THE CIVIL WAR
Original Soundtrack Recording
(Elektra Nonesuch 79256)
Just as Ken Burns' exhaustive documentary "The Civil War" brought a new reality to events most Americans thought they already knew, so too will the music on "The Civil War: The Original Soundtrack Recording" change the average listener's perception of songs like "Dixie" and "Battle Hymn of the Republic." Although none of the performances here quite count as historical recordings, care hasbeen taken to approximate the sounds of the 1860s, from sonorous brass bands to plaintive fiddle tunes. It works, too; whether through the stately cadences of the Old Bethpage Brass Band's "When Johnny Comes Marching Home" or the jig-like bounce of Matt Glaser's fiddle-led "Marching Through Georgia," the music here conveys a stunning sense of its time.
There was a time when Julio Iglesias, aware that America was the only major market in which he was not a major star, tried desperately to seem hip. But the fact is, Iglesias is a hopeless square, an unrepentant crooner who likes nothing better than to wallow in a sentimental melody. Which may be why his latest effort,the breathily romantic "Starry Night," finds him sounding more at home than ever. Though the songs -- "Mona Lisa," "Cryin' Time," "When I Need You" -- tend toward the maudlin, Iglesias' renditions are artful, appropriate and disarmingly sincere. After all, hipness isn't everything. Nobody will ever accuse "Explicit Rap" of deceptive packaging. Not only does this 10-tune compilation deliver precisely what the title promises, it does so with an awesome sense of completeness. We get sex raps (Awesome Dre's "Sex Fiend"), sexist raps (2 Live Crew's "Me So Horny"), male chauvinism (NWA's "A Bitch Iz a Bitch"), female chauvinism (Choice's "Payback"), comedy (Bobby Jimmy's "Wienie Whistlers"), violence (Ice Cube's "The Product") and politics (the Geto Boys' "No Sell Out"). At its best, it makes an excellent lesson in what freedom of speech demands; at its worst, it's just further proof that it takes more than cuss words to make a scary rap record.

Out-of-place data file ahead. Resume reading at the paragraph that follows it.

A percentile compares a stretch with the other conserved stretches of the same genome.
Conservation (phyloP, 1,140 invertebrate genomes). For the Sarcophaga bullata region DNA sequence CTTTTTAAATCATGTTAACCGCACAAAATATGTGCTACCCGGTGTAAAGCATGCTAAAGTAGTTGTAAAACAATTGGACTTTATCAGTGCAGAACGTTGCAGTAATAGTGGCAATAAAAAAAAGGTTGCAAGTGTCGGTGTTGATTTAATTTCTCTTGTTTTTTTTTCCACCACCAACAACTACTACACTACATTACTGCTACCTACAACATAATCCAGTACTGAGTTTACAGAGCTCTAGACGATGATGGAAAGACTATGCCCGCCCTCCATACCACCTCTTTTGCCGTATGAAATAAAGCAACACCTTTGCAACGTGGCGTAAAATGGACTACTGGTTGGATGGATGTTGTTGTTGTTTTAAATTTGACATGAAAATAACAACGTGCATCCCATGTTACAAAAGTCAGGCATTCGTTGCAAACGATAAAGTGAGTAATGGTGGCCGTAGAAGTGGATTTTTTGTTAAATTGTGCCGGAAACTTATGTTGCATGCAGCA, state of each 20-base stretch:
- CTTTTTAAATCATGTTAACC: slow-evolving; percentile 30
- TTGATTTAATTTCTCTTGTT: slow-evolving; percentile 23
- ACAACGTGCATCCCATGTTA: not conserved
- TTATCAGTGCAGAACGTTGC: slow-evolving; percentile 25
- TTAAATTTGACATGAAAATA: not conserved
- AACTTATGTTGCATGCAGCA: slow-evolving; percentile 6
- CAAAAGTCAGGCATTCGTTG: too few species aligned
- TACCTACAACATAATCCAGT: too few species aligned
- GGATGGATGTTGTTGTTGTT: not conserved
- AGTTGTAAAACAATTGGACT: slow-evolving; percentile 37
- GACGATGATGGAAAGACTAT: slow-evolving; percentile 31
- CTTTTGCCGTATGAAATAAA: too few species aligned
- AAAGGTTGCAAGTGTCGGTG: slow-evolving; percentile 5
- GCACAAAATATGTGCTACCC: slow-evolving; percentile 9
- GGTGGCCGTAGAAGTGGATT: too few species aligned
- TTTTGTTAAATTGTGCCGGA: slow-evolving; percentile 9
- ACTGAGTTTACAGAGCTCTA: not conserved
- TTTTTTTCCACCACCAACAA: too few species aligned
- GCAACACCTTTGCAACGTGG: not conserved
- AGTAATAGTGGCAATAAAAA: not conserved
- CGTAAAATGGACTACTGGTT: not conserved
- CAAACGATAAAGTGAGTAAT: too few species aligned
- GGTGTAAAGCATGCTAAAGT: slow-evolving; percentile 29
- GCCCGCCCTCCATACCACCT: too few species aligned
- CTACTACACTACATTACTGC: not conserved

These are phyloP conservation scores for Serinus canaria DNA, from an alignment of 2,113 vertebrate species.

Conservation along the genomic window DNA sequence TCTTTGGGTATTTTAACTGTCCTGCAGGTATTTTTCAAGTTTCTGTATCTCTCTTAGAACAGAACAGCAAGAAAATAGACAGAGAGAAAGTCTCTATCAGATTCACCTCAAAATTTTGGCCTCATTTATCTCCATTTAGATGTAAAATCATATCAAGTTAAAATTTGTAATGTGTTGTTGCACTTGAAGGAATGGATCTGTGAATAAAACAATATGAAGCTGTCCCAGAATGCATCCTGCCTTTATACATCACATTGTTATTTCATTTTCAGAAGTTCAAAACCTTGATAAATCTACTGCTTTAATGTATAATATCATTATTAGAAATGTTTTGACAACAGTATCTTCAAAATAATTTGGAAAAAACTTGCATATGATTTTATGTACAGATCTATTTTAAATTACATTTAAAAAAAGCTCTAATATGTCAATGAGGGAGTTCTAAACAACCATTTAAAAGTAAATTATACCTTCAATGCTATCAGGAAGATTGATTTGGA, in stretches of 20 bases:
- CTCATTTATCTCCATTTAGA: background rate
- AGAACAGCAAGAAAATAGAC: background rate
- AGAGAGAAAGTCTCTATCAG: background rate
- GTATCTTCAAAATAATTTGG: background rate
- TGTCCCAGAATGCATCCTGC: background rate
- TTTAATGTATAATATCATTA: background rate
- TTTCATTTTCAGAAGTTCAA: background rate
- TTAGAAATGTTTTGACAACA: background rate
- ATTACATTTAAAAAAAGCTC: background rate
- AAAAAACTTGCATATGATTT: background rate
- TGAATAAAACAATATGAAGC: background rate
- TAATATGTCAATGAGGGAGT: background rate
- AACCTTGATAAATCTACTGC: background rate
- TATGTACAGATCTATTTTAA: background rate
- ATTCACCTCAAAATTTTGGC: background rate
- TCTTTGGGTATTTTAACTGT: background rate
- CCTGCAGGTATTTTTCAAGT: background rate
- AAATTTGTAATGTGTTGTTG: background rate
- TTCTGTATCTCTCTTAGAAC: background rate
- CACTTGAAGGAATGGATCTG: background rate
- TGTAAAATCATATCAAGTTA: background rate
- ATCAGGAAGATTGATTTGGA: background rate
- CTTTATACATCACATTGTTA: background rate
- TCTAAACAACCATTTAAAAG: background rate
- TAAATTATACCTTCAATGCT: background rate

Will to Power
If you really want to know what killed disco, you need only look back at the sort of cheesy exploitation acts that used a dance beat to peddle the worst schlock imaginable. So far, house music has avoided the worst of such excesses, but with acts like Will to Power around, it's only a matter of time. Listen to the group's "Journey Home," and be amazed at its ability to trash respectable oldies like 10cc's "I'm Not In Love" or Heatwave's "Boogie Nights." Add in the "live free or I'll kill you" rant of "Koyaanisqatsi," and "Journey Home" is definitely a trip to avoid.